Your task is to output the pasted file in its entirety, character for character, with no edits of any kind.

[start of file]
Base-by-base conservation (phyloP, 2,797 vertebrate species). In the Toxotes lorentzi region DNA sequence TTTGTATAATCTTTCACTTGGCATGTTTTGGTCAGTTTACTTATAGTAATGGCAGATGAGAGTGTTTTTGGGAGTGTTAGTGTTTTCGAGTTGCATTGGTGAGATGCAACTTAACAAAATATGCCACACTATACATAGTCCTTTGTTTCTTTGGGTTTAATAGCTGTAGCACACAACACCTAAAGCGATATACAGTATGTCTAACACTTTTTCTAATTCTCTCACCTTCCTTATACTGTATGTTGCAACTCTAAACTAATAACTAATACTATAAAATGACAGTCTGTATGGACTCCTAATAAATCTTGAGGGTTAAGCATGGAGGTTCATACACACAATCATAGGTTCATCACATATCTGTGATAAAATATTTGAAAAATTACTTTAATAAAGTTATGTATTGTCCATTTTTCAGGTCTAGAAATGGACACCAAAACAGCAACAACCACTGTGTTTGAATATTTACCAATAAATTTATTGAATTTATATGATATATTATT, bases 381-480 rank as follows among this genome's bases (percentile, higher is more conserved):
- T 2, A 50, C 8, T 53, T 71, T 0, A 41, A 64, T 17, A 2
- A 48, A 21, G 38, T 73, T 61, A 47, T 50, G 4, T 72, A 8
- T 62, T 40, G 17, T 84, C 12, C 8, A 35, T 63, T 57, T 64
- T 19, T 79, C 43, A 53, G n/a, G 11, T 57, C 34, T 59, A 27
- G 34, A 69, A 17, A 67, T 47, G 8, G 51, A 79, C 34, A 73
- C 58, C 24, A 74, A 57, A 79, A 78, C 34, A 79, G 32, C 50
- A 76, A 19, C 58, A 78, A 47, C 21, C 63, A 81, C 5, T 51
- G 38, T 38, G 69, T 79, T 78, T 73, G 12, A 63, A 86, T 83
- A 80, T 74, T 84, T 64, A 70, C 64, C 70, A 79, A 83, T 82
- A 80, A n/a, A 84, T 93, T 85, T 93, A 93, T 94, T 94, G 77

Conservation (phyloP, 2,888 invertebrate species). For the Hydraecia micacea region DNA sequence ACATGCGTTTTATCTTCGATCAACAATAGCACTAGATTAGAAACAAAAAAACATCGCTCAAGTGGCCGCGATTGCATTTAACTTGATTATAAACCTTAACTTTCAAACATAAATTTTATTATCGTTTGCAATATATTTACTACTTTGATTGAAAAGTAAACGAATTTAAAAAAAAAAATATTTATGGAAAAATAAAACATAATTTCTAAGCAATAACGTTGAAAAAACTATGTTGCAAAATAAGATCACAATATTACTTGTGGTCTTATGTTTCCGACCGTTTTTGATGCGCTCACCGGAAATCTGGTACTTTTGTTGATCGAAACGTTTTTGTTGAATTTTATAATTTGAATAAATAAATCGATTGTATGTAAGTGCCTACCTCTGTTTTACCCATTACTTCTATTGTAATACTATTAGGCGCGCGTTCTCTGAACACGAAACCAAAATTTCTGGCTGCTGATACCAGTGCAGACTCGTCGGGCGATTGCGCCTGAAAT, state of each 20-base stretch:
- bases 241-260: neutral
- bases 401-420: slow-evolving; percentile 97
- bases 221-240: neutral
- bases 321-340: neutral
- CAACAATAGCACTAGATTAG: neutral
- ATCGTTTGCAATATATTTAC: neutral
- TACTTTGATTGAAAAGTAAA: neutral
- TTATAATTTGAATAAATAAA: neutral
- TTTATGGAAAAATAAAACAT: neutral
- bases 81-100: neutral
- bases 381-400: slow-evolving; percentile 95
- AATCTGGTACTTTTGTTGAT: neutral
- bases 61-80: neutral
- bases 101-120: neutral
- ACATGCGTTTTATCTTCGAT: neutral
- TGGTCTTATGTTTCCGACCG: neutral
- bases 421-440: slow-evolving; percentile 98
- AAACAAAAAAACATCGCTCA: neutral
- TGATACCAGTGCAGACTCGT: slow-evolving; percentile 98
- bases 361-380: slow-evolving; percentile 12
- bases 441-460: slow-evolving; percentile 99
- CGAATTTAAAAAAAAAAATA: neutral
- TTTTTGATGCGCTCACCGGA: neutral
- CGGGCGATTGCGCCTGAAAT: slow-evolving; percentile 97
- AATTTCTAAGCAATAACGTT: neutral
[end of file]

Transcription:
Base-by-base conservation (phyloP, 2,797 vertebrate species). In the Toxotes lorentzi region DNA sequence TTTGTATAATCTTTCACTTGGCATGTTTTGGTCAGTTTACTTATAGTAATGGCAGATGAGAGTGTTTTTGGGAGTGTTAGTGTTTTCGAGTTGCATTGGTGAGATGCAACTTAACAAAATATGCCACACTATACATAGTCCTTTGTTTCTTTGGGTTTAATAGCTGTAGCACACAACACCTAAAGCGATATACAGTATGTCTAACACTTTTTCTAATTCTCTCACCTTCCTTATACTGTATGTTGCAACTCTAAACTAATAACTAATACTATAAAATGACAGTCTGTATGGACTCCTAATAAATCTTGAGGGTTAAGCATGGAGGTTCATACACACAATCATAGGTTCATCACATATCTGTGATAAAATATTTGAAAAATTACTTTAATAAAGTTATGTATTGTCCATTTTTCAGGTCTAGAAATGGACACCAAAACAGCAACAACCACTGTGTTTGAATATTTACCAATAAATTTATTGAATTTATATGATATATTATT, bases 381-480 rank as follows among this genome's bases (percentile, higher is more conserved):
- T 2, A 50, C 8, T 53, T 71, T 0, A 41, A 64, T 17, A 2
- A 48, A 21, G 38, T 73, T 61, A 47, T 50, G 4, T 72, A 8
- T 62, T 40, G 17, T 84, C 12, C 8, A 35, T 63, T 57, T 64
- T 19, T 79, C 43, A 53, G n/a, G 11, T 57, C 34, T 59, A 27
- G 34, A 69, A 17, A 67, T 47, G 8, G 51, A 79, C 34, A 73
- C 58, C 24, A 74, A 57, A 79, A 78, C 34, A 79, G 32, C 50
- A 76, A 19, C 58, A 78, A 47, C 21, C 63, A 81, C 5, T 51
- G 38, T 38, G 69, T 79, T 78, T 73, G 12, A 63, A 86, T 83
- A 80, T 74, T 84, T 64, A 70, C 64, C 70, A 79, A 83, T 82
- A 80, A n/a, A 84, T 93, T 85, T 93, A 93, T 94, T 94, G 77

Conservation (phyloP, 2,888 invertebrate species). For the Hydraecia micacea region DNA sequence ACATGCGTTTTATCTTCGATCAACAATAGCACTAGATTAGAAACAAAAAAACATCGCTCAAGTGGCCGCGATTGCATTTAACTTGATTATAAACCTTAACTTTCAAACATAAATTTTATTATCGTTTGCAATATATTTACTACTTTGATTGAAAAGTAAACGAATTTAAAAAAAAAAATATTTATGGAAAAATAAAACATAATTTCTAAGCAATAACGTTGAAAAAACTATGTTGCAAAATAAGATCACAATATTACTTGTGGTCTTATGTTTCCGACCGTTTTTGATGCGCTCACCGGAAATCTGGTACTTTTGTTGATCGAAACGTTTTTGTTGAATTTTATAATTTGAATAAATAAATCGATTGTATGTAAGTGCCTACCTCTGTTTTACCCATTACTTCTATTGTAATACTATTAGGCGCGCGTTCTCTGAACACGAAACCAAAATTTCTGGCTGCTGATACCAGTGCAGACTCGTCGGGCGATTGCGCCTGAAAT, state of each 20-base stretch:
- bases 241-260: neutral
- bases 401-420: slow-evolving; percentile 97
- bases 221-240: neutral
- bases 321-340: neutral
- CAACAATAGCACTAGATTAG: neutral
- ATCGTTTGCAATATATTTAC: neutral
- TACTTTGATTGAAAAGTAAA: neutral
- TTATAATTTGAATAAATAAA: neutral
- TTTATGGAAAAATAAAACAT: neutral
- bases 81-100: neutral
- bases 381-400: slow-evolving; percentile 95
- AATCTGGTACTTTTGTTGAT: neutral
- bases 61-80: neutral
- bases 101-120: neutral
- ACATGCGTTTTATCTTCGAT: neutral
- TGGTCTTATGTTTCCGACCG: neutral
- bases 421-440: slow-evolving; percentile 98
- AAACAAAAAAACATCGCTCA: neutral
- TGATACCAGTGCAGACTCGT: slow-evolving; percentile 98
- bases 361-380: slow-evolving; percentile 12
- bases 441-460: slow-evolving; percentile 99
- CGAATTTAAAAAAAAAAATA: neutral
- TTTTTGATGCGCTCACCGGA: neutral
- CGGGCGATTGCGCCTGAAAT: slow-evolving; percentile 97
- AATTTCTAAGCAATAACGTT: neutral